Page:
Strength Training For Triathlon Swimming – Issue #12

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Dear Tri Swim Coach subscriber,

This year, the newsletter will have an additional feature. I will now be adding a “Workout of the Month” to every other issue. The purpose of the workout is to supplement your current training with something that will keep you on track with a combination of drills and endurance sets, as well as help keep your training interesting by mixing things up. Feel free to modify the workout based on what phase of training you are in for your race. Also, don’t hesitate to email me at to make suggestions or ask questions. Today, we will discuss strength training for triathlon swimming.

For the full, 12-week training plan, check out The Complete Guide to Triathlon Swimming/Triathlon Swimming DVD on the

Happy Training! Kevin

Workout of the Month
WARM UP: 300, every 4th length non-free. Breath bilaterally (every 3 or 5 strokes) on freestyle lengths.
DRILL: 5×150’s Alternate 50 Kick on your side, 50 Fist Free, 50 Free Kick alternating left/right by 25
“Fist” is swimming freestyle with closed fists
Take :20 rest in between each 150
2×300’s Free 1×50 Backstroke 3×200’s Free 1×50 Backstroke 4×100’s Free 1×50 Backstroke
(Read across, i.e. 2×300’s followed by 1×50, etc.)
300’s: Swim at a moderate pace. Count strokes every 3 lengths and try to keep your stroke count consistent. Rest= :30
200’s: Descend time (get faster on each 200). Count strokes every 4 lengths and try to keep your stroke count the same as the 300’s. Rest= :30
100’s: Interval= cruise (an interval you can make comfortably with about 10 seconds rest, i.e. 1 minute, 45 seconds). Your goal on these is just to make the interval.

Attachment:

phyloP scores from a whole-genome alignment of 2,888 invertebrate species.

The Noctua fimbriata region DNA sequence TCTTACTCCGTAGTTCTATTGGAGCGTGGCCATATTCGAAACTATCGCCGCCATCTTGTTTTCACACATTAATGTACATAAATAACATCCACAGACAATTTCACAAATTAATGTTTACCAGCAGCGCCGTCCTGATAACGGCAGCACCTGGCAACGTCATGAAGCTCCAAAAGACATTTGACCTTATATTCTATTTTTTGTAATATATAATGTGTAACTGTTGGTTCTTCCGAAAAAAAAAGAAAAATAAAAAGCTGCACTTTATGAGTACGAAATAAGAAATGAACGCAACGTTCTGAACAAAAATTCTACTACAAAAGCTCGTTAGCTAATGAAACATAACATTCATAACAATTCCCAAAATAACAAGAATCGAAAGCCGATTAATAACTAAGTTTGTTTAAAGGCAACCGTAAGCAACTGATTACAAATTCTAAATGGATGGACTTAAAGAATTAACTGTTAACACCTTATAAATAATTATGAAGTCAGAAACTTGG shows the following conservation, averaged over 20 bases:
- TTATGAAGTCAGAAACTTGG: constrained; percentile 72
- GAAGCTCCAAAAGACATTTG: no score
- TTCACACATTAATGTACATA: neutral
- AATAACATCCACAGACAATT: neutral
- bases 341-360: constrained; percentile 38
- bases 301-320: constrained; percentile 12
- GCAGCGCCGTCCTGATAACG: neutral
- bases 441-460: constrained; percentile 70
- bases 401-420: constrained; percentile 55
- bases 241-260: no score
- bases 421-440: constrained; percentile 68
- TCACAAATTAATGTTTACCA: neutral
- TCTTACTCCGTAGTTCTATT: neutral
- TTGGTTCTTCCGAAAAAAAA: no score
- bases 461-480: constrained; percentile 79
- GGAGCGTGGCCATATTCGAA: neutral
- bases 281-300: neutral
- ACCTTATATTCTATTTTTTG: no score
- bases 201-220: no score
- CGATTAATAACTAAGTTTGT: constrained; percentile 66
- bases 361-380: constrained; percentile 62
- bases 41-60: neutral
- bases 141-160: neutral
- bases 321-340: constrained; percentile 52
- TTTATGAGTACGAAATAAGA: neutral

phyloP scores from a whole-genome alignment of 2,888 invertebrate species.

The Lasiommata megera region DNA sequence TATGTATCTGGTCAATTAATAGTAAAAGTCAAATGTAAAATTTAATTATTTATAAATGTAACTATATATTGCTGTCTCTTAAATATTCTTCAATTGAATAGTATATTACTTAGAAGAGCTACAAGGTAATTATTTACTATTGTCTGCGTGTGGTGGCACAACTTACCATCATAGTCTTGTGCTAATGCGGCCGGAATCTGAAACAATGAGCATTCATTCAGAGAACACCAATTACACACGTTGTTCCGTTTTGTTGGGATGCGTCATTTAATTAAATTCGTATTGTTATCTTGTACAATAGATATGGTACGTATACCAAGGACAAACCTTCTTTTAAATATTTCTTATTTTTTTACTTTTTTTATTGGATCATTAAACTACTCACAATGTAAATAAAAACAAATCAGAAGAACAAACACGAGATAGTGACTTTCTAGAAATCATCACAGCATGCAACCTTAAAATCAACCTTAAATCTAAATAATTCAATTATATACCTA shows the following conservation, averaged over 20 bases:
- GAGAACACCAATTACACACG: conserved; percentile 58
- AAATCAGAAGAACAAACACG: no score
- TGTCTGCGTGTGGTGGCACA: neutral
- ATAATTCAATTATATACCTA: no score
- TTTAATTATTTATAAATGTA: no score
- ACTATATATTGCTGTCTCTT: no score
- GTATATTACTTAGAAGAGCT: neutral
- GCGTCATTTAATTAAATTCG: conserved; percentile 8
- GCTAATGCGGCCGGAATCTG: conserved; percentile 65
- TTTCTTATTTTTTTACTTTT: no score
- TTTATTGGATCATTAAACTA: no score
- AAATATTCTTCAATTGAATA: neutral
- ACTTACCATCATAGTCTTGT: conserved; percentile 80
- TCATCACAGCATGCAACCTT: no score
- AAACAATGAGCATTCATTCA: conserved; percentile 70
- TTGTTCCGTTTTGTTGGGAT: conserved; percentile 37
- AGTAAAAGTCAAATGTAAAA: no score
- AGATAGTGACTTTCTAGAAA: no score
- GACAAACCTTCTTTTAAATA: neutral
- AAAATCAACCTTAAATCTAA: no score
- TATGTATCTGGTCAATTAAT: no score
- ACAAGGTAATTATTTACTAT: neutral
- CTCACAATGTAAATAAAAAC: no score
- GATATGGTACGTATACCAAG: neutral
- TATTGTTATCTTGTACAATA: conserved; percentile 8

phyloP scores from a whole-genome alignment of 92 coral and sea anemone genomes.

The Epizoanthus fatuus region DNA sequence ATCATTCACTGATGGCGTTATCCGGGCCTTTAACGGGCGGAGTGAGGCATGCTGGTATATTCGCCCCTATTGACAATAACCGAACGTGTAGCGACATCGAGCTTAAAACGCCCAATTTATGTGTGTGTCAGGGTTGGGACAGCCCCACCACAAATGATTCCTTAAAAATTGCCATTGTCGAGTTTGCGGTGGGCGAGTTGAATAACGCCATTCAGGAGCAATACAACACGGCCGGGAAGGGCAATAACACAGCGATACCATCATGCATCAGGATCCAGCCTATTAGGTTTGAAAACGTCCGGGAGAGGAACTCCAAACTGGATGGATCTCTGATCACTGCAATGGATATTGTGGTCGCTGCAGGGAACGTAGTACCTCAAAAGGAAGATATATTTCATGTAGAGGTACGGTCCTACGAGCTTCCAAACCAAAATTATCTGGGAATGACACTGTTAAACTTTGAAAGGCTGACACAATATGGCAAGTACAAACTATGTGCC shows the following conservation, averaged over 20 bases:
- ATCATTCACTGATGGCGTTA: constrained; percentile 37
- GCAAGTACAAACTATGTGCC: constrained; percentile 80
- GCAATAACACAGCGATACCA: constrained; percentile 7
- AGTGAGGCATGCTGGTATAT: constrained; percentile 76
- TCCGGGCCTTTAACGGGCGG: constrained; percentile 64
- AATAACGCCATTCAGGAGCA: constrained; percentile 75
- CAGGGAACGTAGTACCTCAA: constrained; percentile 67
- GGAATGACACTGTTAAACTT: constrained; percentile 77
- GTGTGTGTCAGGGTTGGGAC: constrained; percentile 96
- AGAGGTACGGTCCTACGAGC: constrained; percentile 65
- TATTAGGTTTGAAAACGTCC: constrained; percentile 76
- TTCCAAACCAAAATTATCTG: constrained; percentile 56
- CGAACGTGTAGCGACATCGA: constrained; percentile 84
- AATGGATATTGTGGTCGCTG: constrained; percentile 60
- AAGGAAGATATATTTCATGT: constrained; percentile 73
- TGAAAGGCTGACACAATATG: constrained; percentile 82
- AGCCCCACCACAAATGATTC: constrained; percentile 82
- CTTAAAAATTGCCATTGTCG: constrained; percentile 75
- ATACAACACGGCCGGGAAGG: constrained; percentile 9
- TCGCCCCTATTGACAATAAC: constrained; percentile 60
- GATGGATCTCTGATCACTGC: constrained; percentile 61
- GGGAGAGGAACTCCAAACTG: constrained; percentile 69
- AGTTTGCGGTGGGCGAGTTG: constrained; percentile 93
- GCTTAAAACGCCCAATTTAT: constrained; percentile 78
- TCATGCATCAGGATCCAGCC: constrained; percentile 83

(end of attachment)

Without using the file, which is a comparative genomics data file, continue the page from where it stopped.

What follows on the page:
50’s: Easy, Rest= :15
4×50’s Free Golf. Add your time on each 50 to your stroke count. Try to beat this “score” by lowering it each time.
WARM DOWN: 200 Alternating Back/Free by 25. Do bilateral breathing on freestyle lengths.
Total Yards (or meters): 3200

Training Tip #11: Strength Training
I often get asked about what type of weights or strength training helps the most in swimming. The answer is that gaining muscle strength in general, such as working the triceps, will not help you to swim faster (especially when we’re taking distances of 1K or longer!). However, triathletes and open water swimmers can make improvements by working the core muscles (abs, back, hips). This means using the tools in the gym such as exercise ball, medicine balls, Bosu trainers, etc. There are many qualified personal trainers out there that can help you utilize this equipment effectively. Also, in The Complete Guide to Triathlon Swimming, there is a strength training plan with pictures that you can follow along with for an additional edge to your training.

For more on The Triathlon Swimming Essentials, click here!